LEGO Mindstorms. S2Bot is the free tool for
connecting other kit, equivalent to S2P
(Scratch to PICAXE):
First you need to ensure the EV3 is not connected to any other software, as its Bluetooth option turned on,
and is set to be recognised by other devices. Then you need to pair your computer’s Bluetooth (internal or
external) with the EV3 by sending and receiving the `1234’ code. When communication is established, use
Device Manager, or equivalent, to find which COM Port your EV3 connection is made through. Mine is COM
41. Once you have established Bluetooth connection with NXT 2.0 or EV3 you can run S2Bot and open the
connection ready to use with Scratch. Select EV3 as the Target and COM41, or whatever your computer
uses, as the Bluetooth Port. Click on the Connect button and with luck the EV3 will be connected. The panel
show which sensors are connected to the input ports 1, 2, 3 and 4 on the brick. The Test pop-up allows you
test that commands can be sent to the brick as well. Now you can open Scratch2 and the open the
corresponding template such as `EV3 template.sb2’ and look under `More Blocks’ – lo and behold there are
now a complete set of tools to read data from the sensors attached to any of the 4 input ports, to send
output to 3 motor ports and to the brick’s sound and light systems.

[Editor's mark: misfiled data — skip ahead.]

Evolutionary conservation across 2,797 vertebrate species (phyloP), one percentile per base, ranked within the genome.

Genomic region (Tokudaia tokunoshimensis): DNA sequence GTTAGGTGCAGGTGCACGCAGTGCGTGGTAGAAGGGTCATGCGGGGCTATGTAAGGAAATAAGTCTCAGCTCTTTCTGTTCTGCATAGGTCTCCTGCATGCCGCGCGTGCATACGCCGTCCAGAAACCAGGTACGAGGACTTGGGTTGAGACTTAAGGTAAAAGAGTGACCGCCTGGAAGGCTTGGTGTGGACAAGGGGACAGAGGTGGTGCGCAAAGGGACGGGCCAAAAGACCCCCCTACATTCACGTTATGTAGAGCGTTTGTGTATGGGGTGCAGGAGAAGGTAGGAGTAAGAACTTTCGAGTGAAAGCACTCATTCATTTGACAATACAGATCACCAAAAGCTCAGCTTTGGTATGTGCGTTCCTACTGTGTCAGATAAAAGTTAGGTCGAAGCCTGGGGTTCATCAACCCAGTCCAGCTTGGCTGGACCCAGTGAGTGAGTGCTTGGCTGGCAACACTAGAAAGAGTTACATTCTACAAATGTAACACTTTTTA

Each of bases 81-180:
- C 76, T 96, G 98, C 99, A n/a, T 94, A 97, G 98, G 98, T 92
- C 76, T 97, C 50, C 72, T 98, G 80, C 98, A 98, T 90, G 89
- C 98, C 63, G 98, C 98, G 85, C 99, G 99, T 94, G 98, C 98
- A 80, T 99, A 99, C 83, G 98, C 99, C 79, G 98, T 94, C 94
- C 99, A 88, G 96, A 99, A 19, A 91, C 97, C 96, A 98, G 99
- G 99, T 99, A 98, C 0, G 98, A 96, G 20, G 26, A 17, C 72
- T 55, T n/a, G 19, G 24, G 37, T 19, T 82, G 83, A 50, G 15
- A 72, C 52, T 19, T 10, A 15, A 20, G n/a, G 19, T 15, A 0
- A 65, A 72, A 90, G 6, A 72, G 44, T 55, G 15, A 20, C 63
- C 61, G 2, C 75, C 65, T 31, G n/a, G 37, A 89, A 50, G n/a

So here is the Scratch equivalent of the `Mars Rover’ program for EV3.
I have also taken the opportunity to show off the use of a couple of procedure (sub-programs) to make the
Scratch program fit in a single edit window without needing to scroll! Also note the way we have built a
timed loop using the `timer’ blocks from the `Sensing’ menu. I used Scratch’s Sound Editor to record and
save the 3 sound files for the messages – which are played back on the computer. It is also possible to play
`rsf’ sound files recorded in the LEGO EV3 software and uploaded to the brick – but I haven’t made that work
yet! Can you adapt the `Distance Time Graph’ we wrote in Scratch for the LEGO WeDo distance sensor to use
any of the EV3’s sensors for data-logging? If you have of any of the Vernier sensors you can plug them into
the EV3 or NXT using an adaptor block costing £45: http://www.inds.co.uk/engineering/lego_nxt.htm.
Adrian Oldknow [email protected] 30th March 2015